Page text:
The Cultural Impact Of Steve Jobs (February 24, 1955 – October 5, 2011)

There is hardly a person alive who hasn’t owned an iPod or used a Macintosh computer. Even your grandma has walked past a Mac Store or seen a movie with some celebrity doing important research, intently staring at a screen that slyly depicted some adorable colored fruit icon.

You’d see U2 and other prominent musicians famously dancing through an iTunes commercial.

That upside down glowing white logo, shown on several season of Sex And The City, was Carrie Bradshaw’s sole means of writing her famous sex and advice column.

The villainous characters on early season of Fox’s hit show 24 would use Windows computers, while the “good guys” used Macs. Attractive women in nearly every horror movie I can imagine put in iPod earbuds and start running down the street right before a big kill scene…

Reese Witherspoon’s character in Legally Blonde proudly whips out an orange Mac iBook during a day at Harvard. Famous fictional serial killer Dexter uses a Mac to do his special murderous research.

The not-so-stable control center in Jurassic Park used the Apple Quadra 700 as their prime operating system. We are even bombarded with images of celebrities on reality shows using Macbook Pros – Paris Hilton, The Kardashians, Ochocinco.

None of this is a coincidence, the Apple team, helmed by Steve Jobs and Steve Wozniak (who started the company in a garage in 1976) and also Tim Cook, who joined in 1998, worked hard  to promote their products in a way that young people would recognize and react to.

Even though Apple computers have less than 10 percent of the American computer market, we are never short of seeing one somewhere in our busy or not so busy days.

iPads, iPods, iMacs, Apple TV, PowerBooks, iPhones, it’s all related to Steve Jobs – a marketing genius who brought not only technology to a new level, but the commercial aspect of it to a new level as well.

People from the ages of 15 to 40 hang onto every conference and press announcement these people make, no matter how many new devices or versions of the iPod Touch or iPhone they pump out. That’s the thing though, Windows may overwhelm Macs in numbers, but Mac products are good-looking.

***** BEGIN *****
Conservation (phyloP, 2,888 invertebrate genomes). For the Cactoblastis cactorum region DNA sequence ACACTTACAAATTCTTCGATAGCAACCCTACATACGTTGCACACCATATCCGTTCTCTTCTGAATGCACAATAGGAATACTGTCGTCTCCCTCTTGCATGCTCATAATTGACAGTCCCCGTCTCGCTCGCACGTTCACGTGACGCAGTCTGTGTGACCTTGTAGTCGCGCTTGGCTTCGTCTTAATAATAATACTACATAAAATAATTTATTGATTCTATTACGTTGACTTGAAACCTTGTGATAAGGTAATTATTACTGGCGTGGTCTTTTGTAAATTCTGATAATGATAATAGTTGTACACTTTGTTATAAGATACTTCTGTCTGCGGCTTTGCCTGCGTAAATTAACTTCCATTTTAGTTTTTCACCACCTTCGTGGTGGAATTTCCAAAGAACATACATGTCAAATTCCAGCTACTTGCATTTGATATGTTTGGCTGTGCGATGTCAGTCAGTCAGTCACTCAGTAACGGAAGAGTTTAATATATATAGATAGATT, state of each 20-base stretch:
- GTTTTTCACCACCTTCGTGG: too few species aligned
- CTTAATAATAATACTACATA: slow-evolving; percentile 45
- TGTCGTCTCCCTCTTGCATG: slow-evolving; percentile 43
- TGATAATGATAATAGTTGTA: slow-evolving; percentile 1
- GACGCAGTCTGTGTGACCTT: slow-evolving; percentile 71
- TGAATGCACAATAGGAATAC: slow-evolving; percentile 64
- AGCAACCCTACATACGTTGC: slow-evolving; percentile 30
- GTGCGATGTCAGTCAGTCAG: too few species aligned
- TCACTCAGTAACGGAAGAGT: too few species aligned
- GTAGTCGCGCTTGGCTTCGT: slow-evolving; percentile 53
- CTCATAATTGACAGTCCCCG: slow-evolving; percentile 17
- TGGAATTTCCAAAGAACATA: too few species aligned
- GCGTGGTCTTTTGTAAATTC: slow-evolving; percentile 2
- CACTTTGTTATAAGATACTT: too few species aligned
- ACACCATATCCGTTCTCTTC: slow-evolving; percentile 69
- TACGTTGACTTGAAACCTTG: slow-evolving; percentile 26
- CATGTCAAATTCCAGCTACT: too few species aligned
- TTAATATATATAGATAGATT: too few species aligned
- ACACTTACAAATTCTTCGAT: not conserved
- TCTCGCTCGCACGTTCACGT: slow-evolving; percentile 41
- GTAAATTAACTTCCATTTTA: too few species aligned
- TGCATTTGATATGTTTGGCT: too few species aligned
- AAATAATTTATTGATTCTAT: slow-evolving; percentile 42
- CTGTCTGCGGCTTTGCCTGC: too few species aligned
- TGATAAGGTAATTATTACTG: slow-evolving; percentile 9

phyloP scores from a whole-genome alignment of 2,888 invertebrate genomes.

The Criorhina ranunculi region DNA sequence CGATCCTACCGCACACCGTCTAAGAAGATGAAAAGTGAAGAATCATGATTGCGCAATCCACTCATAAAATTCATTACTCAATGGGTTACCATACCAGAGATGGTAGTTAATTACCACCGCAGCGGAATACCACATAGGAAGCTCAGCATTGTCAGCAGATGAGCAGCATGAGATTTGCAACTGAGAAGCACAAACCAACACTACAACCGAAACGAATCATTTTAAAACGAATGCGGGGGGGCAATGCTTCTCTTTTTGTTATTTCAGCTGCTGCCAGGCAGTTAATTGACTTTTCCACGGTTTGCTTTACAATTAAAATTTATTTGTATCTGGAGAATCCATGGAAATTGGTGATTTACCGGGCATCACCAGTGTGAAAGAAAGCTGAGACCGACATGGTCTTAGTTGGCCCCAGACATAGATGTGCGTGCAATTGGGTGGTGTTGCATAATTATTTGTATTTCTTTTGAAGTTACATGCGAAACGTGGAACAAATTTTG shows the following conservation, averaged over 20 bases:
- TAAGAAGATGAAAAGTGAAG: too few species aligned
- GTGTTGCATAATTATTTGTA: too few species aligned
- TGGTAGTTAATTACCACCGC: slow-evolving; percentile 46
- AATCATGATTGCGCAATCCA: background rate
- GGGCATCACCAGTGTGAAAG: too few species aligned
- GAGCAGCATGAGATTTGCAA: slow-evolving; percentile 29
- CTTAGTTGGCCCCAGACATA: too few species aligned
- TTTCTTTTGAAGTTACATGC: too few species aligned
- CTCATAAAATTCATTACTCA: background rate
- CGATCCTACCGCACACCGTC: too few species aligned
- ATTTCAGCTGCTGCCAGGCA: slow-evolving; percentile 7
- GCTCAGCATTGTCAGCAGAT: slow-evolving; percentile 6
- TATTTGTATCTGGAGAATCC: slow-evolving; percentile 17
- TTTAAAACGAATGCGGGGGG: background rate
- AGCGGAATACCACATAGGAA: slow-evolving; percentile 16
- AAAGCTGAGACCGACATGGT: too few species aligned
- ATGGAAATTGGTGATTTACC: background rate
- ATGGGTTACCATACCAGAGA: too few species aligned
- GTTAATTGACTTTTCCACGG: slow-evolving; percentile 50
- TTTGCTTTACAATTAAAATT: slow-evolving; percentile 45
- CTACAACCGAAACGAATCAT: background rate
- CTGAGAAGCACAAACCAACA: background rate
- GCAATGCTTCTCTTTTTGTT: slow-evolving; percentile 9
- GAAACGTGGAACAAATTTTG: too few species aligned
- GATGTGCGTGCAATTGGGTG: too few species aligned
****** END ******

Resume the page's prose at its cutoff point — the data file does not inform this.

They’re overpriced and imperfect but god knows they represent key aspects of human nature, especially in today’s world – greed, addiction, and a natural attraction to symmetry and sleekness. (Also the desire to not have a virus crash your computer within a year of buying it)

The passing of Steve Jobs is a heavy one, though the company will hardly stifle without him in terms of production or numbers. We are all emotionally hindered by his loss yesterday.

Jobs passed away at the age of 56 after years of health complications. He faced pancreatic cancer in 2003,  a neuroendocrine tumor was removed from his pancreas in 2004 and he had a liver transplant in 2009. It was a rare type of cancer, one he battled for many years, though the nature of it was kept under wraps.

After many leaves of absence, he resigned just this August, on the 24th, passing the CEO position on to Tim Cook. Many people realized it was a sign that the mogul was perhaps worse off than we had known.

Yesterday was that moment that no one wanted to face. Many celebrities and people in the industry fittingly took to their computers and phones to remember Jobs. Facebook and Twitter were flooded with remembrances, odes and quotes dedicated to the man.

I personally have never owned a PC, and I never will. It’s snobby maybe, but I call it loyalty. I grew up with the things – gritting my teeth through not being able to download certain programs. I saw them at their worst, when Apple nearly went bankrupt, and I saw them mature to what they are today.

It was Mactella instead of Gnutella, I played Brickles instead of Breakout in the early 90’s. I wrote poems on a Mac the size of a chair in high school. I’m not just some rich person who dug into my pockets a few years ago and got a Mac as a status symbol. I love the damn things.

Therefore, I thank Steve Jobs for the devices and the nostalgia, I respect him and his legacy as a business man and from what I can tell, a very decent human being who inspired many people…

Like Mark Zuckerberg who called him a “friend and a mentor,and President Obama who said, “Steve was among the greatest of American innovators – brave enough to think differently, bold enough to believe he could change the world, and talented enough to do it.”

 [Rest yourself, in peace, Mr. Jobs. I see floating winged toasters in your future]

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